Lednice Chateau – Old Halls of Power

The Neo-Gothic facade of the chateau’s central section.

A Southern Spectacle 

The popular chateau in the south eastern village of Lednice is the expansive focal point of one of Europe’s largest landscaped areas and has held a place on the UNESCO list since 1996. As breathtaking as it is in it’s beauty, this chateau is equally breathtaking as an example of just how powerful and rich old European nobility could get.

From the late 13th century to 1945, when it was confiscated by the state, the chateau and the lands that surround it belonged to the House of Leichtenstein. Through ambitious business dealings, strategic marriages, religious conversion and acquisition of conficated lands and properties; the Leichtensteins were the wealthiest family on Moravia by the mid 1600s and of ever increasing political influence. From that point on until the Second World War, very little stood in the way of the Leichtensteins transforming their South Moravian landholdings into the magnificent and ostentatious complex we see today.

Looking inside the chateau’s English style greenhouse.

A Sprawling Summer Home 

Structures have existed on the site which the current chateau occupies since the first records were made of the region in the early 1200s. A Gothic fort stood here at the time the land came into Leichtenstein hands and it remained there until it was demolished to make way for a Renaissance chateau in the 1600s.

It was when the Renaissance chateau was demolished in the 1700s so a Baroque one could be built that the beginnings of the present chateau were put in place. It was then that the gardens which surround the chateau were begun and the large riding hall that branches off one side of the chateau was built. While the main chateau saw more renovations, the riding hall has seen very little alteration since it was first constructed.

The chateau’s present Neo-Gothic appearance dates to a renovation in the mid 1800s; it was during this renovation that the cast iron frame English style greenhouse was added.

It was with this renovation that the chateau was officially named the family’s summer residence. As a place to entertain the nobility of the day, it was without peer in luxury and amenities in Europe.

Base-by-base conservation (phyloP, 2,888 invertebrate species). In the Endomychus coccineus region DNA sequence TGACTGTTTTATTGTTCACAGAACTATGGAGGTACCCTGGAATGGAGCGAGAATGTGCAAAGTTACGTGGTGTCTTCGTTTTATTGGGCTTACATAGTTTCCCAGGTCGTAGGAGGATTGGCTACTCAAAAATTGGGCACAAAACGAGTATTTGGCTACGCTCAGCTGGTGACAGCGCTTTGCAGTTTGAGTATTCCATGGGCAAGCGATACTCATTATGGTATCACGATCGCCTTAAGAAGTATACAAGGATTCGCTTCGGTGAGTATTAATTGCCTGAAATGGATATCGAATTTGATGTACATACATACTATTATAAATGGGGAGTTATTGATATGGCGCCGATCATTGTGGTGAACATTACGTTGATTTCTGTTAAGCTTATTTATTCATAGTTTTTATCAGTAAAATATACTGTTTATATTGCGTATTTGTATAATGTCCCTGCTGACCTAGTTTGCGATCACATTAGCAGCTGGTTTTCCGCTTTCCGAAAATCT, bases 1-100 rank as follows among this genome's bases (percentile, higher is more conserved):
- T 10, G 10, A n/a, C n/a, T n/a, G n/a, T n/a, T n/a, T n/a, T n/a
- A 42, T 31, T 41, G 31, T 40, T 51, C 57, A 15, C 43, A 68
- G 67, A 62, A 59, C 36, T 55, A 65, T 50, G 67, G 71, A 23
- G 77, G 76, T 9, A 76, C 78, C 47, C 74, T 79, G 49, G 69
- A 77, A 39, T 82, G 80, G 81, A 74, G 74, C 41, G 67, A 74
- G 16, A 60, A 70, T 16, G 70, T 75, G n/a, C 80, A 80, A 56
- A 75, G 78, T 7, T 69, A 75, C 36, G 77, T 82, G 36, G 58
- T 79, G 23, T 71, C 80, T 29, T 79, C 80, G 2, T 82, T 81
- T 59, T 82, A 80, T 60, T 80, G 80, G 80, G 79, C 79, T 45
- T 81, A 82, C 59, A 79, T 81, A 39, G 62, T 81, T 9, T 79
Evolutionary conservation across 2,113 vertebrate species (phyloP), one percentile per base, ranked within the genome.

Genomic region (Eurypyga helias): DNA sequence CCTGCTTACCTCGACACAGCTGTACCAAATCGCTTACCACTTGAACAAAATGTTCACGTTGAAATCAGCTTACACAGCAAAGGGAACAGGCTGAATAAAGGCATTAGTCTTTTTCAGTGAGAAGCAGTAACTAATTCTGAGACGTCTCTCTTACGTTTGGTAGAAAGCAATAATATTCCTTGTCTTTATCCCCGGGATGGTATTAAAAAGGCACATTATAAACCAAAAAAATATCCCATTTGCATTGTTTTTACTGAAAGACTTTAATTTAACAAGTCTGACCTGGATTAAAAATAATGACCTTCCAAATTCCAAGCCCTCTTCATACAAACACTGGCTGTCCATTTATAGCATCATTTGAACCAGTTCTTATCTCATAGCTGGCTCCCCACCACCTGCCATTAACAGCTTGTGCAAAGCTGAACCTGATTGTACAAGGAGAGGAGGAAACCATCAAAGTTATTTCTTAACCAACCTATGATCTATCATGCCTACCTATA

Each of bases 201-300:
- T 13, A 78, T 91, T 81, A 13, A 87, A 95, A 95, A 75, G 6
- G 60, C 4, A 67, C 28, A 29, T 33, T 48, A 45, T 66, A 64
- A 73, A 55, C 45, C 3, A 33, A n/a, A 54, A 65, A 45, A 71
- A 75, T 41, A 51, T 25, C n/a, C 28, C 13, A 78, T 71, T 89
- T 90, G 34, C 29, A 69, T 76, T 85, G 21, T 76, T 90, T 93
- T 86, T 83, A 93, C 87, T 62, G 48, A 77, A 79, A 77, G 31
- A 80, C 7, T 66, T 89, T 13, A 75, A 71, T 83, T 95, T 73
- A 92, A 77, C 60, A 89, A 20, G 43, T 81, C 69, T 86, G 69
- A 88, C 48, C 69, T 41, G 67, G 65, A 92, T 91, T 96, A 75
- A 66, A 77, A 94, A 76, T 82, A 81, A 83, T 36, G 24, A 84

Looking toward the greenhouse from the chateau gardens.

The Chateau Gardens 

While the chateau saw little further renovation, the surrounding gardens were continuously worked upon into the 20th century.

Surrounded by French style gardens and and English style park, the chateau is truly a sight to behold when looking at it from any of the carefully landscaped areas around it.

It is the gardens and park which give the chateau its modern appeal and draw for tourism. They represent one of Europe’s largest uninterrupted landscaped areas and it could not be so without the Leichtenstein wealth that allowed the family to own so much continuous land in the first place.

Over time, the area earned the nickname “The Garden of Europe”; a nickname it remains deserving of today.

One example of the chateau’s luxurious interiors.

The Late 20th Century to Today 

The Second World War marked a change in the fortunes of the Leichtensteins and they fled Lednice in 1943 and took many of the chateau’s valuables with them to Leichtenstein, the principality on the Swiss-Austrian border which bears their name and where their descendants keep the still noble dynasty alive to this day.

At the end of hostilities in 1945, Czechoslovakia confiscated all Germanic held lands and properties inside its borders. For the chateau at Lednice, this signaled the beginning of a period of decline and degradation.

The 1990s saw not only UNESCO listing for the chateau and its environs but also international effort to restore and repair the structure. As a result, today it is South Moravia’s most popular tourist attraction

The chateau seen from the air.

Visiting and Learning More 

The chateau is only one facet of the 300 square kilometer Lednice-Valtice area, which is full of cycling and walking trails and is home to another Leichtenstein chateau at the nearby town of Valtice.

The area is idyllic and well worth giving at least three days to in order to really take it in. Do keep in mind that it is popular and Lednice is a small village so you will certainly need to plan ahead if you wish to take accommodation there for your visit.

This link will take you to the chateau’s official website.

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